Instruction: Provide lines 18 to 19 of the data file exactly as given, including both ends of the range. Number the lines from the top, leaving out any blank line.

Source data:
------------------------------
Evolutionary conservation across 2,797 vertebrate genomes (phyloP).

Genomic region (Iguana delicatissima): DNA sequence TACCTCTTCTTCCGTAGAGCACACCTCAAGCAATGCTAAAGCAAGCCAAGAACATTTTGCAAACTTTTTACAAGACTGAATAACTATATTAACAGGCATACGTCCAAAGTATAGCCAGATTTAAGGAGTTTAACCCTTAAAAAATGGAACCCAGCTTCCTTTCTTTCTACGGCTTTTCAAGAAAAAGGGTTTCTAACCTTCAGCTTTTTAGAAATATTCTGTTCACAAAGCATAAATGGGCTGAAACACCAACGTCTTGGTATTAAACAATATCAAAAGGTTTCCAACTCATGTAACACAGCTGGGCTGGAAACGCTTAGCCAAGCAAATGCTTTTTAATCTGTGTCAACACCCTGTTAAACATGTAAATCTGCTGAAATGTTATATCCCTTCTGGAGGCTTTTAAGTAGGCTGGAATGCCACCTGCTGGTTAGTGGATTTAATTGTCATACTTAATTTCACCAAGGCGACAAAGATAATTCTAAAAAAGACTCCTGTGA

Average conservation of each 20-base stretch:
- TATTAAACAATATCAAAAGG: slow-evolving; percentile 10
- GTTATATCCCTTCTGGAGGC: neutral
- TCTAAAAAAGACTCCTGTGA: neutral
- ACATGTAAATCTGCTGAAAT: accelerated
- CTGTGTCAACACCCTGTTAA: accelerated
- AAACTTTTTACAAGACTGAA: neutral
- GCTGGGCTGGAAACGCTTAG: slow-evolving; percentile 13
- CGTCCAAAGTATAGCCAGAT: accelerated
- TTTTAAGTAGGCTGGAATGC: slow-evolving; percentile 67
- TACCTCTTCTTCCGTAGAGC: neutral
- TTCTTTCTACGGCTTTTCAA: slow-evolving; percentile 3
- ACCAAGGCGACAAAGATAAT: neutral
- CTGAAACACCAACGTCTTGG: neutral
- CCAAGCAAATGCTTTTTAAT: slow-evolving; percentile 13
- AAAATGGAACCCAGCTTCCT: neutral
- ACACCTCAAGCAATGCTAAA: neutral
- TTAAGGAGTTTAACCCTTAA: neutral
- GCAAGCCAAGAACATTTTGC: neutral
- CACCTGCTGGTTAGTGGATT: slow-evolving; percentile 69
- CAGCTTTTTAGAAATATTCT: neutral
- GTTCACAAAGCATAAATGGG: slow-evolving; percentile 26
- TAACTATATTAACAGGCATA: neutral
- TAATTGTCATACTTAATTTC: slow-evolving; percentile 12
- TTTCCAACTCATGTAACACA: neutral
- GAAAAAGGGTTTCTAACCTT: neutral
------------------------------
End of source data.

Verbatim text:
- AAAATGGAACCCAGCTTCCT: neutral
- ACACCTCAAGCAATGCTAAA: neutral